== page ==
I’ve been wanting to try my hand at building a rating system to predict AFL results for a while. I’ve decided to begin with a relatively simple ELO rating system. The ELO rating system was originally developed to rank chess players, but more recently has been used for a lot of sports, including AFL, to assess the relative strengths of teams within a competition.
For a super good explainer on how to build an ELO rating system, I highly recommend the following readings
- Building your own rating system by Matter of Stats
- A very simple team rating system by Matter of Stats
- SimpElo Team Ratings by FiguringFooty
Also anything by FiveThirtyEight where they discuss their ELO ratings for NFL, Baseball and Basketball is useful reading. I’ll attempt to explain my system below but cannot recommend those readings enough!
The nice thing about ELO rating systems is their simplicity. Essentially, our only inputs are the rating of the home team, the rating of the away team and the result. From here, we can assess how the result panned out relative to what we would expect given the relative strengths of each side, and then adjust our rating for each team accordingly. If a team wins by more than expected, we give them a bump in ratings. The system is very objective in this sense and doesn’t take into account things like the players within a team, weather, emotional responses to recent events and the myriad of subjective factors that a typical punter might inherently use.
The typical ELO rating system uses the following formula 1
The mechanics of this equation are basically, take the teams ELO rating before the match, assess if the result was better or worse than predicted, and then add the scaled difference in the predicted and actual result. My main design decisions now are a) how to define the predicted result, b) how to define the actual result and c) what to set scaling parameter k to.
In chess, the actual result is typically a 0 for a loss, 0.5 for a draw and 1 for a win, while the predicted result is the probability of winning, based on the difference in ELO ratings between two opponents. This means that if someone wins in an upset (i.e. against an opponent with a higher rating than them), they get a bigger boost in ratings than someone who wins when they are expected to win. Ratings are also zero sum, so the change in ratings for the winner is the same as the negative change in ratings for the loser.
For an AFL system, we could use a similar simple system like the Chess example above, where we assign a 1 for a win and a 0 for a loss, but I’ve decided to use the Margin of the match as the indicator of performance. To do this, we need to convert the Margin to a comparable scale to our predicted result (i.e. between 0 and 1). For a good example of how this can be done, I refer you once again to MAFL.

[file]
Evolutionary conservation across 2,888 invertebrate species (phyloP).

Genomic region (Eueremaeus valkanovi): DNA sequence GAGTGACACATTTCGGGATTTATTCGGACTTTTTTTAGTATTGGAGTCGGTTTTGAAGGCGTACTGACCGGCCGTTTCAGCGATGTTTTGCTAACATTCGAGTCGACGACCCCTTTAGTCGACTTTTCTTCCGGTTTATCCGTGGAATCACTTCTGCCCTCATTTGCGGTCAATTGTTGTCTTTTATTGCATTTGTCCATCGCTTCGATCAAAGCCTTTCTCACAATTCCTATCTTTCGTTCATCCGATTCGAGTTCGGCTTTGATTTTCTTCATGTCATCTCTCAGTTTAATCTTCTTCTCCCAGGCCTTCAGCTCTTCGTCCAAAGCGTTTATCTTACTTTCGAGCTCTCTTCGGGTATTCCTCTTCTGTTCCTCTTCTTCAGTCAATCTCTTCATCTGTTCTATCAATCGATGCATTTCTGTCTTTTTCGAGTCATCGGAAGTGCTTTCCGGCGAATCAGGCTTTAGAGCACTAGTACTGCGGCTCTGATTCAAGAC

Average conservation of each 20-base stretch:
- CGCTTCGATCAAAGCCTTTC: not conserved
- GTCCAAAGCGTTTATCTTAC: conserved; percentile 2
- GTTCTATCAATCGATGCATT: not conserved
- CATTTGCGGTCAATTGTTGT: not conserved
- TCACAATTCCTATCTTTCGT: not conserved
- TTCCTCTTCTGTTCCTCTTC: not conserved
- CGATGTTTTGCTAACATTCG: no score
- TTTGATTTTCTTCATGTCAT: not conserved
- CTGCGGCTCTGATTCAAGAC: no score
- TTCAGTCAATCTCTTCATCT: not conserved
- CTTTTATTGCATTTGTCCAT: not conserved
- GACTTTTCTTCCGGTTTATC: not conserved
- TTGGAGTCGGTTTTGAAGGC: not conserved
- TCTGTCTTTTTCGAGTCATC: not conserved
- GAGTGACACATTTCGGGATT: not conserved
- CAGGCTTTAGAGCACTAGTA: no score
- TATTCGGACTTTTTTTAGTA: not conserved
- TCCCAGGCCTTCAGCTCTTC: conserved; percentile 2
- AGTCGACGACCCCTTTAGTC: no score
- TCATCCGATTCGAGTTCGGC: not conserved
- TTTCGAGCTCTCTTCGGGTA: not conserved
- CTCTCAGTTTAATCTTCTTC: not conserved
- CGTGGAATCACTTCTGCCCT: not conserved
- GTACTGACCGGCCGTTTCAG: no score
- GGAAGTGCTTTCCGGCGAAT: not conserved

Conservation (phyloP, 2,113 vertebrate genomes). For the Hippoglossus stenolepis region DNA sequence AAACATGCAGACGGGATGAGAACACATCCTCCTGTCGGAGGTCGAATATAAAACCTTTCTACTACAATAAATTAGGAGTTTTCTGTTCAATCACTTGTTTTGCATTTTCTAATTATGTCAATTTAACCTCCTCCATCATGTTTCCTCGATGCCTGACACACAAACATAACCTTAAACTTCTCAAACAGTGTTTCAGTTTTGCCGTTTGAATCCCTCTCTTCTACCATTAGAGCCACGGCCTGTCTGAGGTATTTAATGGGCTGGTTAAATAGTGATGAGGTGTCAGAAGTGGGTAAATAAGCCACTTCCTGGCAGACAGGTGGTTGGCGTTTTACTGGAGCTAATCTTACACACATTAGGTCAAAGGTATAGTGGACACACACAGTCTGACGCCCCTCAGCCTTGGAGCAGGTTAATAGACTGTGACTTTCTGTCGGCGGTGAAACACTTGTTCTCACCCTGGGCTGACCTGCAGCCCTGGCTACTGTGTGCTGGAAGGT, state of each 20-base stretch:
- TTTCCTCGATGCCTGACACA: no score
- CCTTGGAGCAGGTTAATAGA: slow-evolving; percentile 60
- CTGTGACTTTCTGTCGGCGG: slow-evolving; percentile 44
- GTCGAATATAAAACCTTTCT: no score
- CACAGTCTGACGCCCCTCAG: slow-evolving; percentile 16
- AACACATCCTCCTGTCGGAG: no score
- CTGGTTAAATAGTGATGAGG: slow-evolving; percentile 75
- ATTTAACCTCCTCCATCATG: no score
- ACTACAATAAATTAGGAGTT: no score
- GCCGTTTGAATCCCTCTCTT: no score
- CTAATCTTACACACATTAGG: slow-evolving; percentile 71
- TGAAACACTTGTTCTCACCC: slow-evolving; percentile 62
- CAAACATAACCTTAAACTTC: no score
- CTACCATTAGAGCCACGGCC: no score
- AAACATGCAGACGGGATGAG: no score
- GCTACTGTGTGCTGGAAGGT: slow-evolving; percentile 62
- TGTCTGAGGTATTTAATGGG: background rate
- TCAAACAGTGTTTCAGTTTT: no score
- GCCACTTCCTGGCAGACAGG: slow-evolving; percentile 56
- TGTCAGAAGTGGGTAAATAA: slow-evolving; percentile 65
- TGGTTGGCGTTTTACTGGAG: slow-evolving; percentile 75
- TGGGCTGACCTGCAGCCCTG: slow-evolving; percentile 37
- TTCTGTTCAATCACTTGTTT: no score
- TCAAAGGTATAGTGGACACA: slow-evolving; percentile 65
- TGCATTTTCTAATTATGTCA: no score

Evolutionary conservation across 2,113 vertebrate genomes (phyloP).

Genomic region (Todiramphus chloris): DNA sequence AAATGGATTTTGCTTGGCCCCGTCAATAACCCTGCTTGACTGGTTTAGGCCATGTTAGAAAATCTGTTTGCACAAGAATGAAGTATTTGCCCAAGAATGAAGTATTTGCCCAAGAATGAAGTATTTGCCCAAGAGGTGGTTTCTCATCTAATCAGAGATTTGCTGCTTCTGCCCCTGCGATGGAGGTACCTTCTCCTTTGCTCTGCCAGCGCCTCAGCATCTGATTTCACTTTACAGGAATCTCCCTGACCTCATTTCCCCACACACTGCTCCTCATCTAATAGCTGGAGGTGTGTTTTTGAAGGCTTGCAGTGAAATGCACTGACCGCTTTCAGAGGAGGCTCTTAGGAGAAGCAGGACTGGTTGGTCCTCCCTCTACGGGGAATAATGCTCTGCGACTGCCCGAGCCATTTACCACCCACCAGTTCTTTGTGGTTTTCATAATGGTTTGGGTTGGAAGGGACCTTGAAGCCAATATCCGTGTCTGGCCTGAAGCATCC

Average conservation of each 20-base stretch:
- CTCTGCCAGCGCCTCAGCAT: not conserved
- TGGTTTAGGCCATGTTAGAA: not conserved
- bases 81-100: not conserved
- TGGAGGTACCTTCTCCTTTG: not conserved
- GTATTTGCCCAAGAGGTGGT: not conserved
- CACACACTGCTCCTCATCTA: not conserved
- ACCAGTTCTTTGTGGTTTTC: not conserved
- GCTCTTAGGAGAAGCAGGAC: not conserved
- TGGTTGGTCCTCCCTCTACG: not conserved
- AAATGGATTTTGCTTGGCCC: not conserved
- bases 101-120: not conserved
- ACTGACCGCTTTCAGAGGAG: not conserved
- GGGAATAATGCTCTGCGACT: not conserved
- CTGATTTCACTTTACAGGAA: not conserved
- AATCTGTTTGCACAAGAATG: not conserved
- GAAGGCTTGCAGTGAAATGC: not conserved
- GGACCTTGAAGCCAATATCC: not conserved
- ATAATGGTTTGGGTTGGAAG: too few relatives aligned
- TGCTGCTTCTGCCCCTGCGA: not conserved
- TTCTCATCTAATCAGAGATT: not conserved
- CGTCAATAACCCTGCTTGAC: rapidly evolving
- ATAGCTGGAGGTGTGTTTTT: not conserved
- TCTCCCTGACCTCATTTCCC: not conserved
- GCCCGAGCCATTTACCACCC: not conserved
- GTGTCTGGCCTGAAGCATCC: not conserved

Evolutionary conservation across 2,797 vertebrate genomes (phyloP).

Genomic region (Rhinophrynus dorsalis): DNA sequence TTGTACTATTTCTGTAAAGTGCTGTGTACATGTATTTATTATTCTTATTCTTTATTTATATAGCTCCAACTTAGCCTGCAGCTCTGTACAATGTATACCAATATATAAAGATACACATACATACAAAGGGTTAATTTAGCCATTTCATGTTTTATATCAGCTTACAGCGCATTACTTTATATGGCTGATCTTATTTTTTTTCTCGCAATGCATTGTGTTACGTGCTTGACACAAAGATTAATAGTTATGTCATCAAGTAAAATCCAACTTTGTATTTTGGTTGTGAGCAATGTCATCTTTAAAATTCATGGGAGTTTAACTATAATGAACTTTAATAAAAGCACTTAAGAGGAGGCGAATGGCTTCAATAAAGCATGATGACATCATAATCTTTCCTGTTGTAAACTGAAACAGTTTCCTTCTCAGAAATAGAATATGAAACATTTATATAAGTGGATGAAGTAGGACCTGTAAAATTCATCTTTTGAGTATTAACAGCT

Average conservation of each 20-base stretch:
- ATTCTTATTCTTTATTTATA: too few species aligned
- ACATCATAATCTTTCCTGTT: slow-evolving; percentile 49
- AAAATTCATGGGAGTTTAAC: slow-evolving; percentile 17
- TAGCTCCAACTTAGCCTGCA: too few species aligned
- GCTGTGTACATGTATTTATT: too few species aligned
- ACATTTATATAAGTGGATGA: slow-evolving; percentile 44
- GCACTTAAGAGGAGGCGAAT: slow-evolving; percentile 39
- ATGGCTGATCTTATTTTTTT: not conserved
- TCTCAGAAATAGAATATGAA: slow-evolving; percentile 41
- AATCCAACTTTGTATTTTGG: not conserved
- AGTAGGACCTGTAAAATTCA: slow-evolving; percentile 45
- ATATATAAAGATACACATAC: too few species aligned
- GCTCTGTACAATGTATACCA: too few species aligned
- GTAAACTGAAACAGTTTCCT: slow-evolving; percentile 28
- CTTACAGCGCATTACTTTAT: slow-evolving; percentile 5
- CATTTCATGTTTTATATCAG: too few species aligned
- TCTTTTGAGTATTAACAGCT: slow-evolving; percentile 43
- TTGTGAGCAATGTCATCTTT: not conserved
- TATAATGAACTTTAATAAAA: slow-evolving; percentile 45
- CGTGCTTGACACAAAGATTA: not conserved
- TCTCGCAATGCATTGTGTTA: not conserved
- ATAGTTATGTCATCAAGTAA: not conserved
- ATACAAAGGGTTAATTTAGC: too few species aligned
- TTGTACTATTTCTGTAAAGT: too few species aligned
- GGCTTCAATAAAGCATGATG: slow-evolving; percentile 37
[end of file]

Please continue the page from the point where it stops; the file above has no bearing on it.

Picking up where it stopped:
In order to get our Actual Result on a scale of 0 to 1, I need to scale it in some way I could use a simple rescaling along the range of all results in the AFL, however I’ve decided to get a little more complex by using the following equation. It is essentially the Generalised Logistic function, with most parameters set to 0 or 1 2
The mapping of those results is below. Essentially, my model rewards winning by bigger margins, but with diminishing returns. The difference between a 70 and 80 point win is less than the difference between a 5 and a 15 point win. Again, this isn’t based on anything other than some creative license on my behalf based on the shape of the curve and by some sage advice in the previously mentioned Matter of Stats post.
My predicted rating system is below. This is taken from FiveThirtyEight’s NFL model, which is similar to traditional ELO models used in chess. It essentially takes the ELO difference, calculated as the Home team ELO, plus the Home Ground Advantage, minus the Away team ELO, and converts it to a value between 0 and 1. Positive differences in ELO ratings (i.e. for the higher rated team) give us a Expected result of greater than 0.5.
The two main parameters we can set are M and HGA. M is a constant that scales the eloDiff and its influence on expected outcomes. I’ve used a constant of 400, again borrowing from FivethirtyEight. HGA (Home ground advantage) gives the home team’s chances a bump. For my initial ELO rating system, I’m setting this to a constant of of 35, which equates to about 8 points in terms of Margin, which is the long term average for home team outcomes. I hope to eventually update this to be parameterised by updating based on recent experience at a ground or perhaps travel distance, but thats it for now.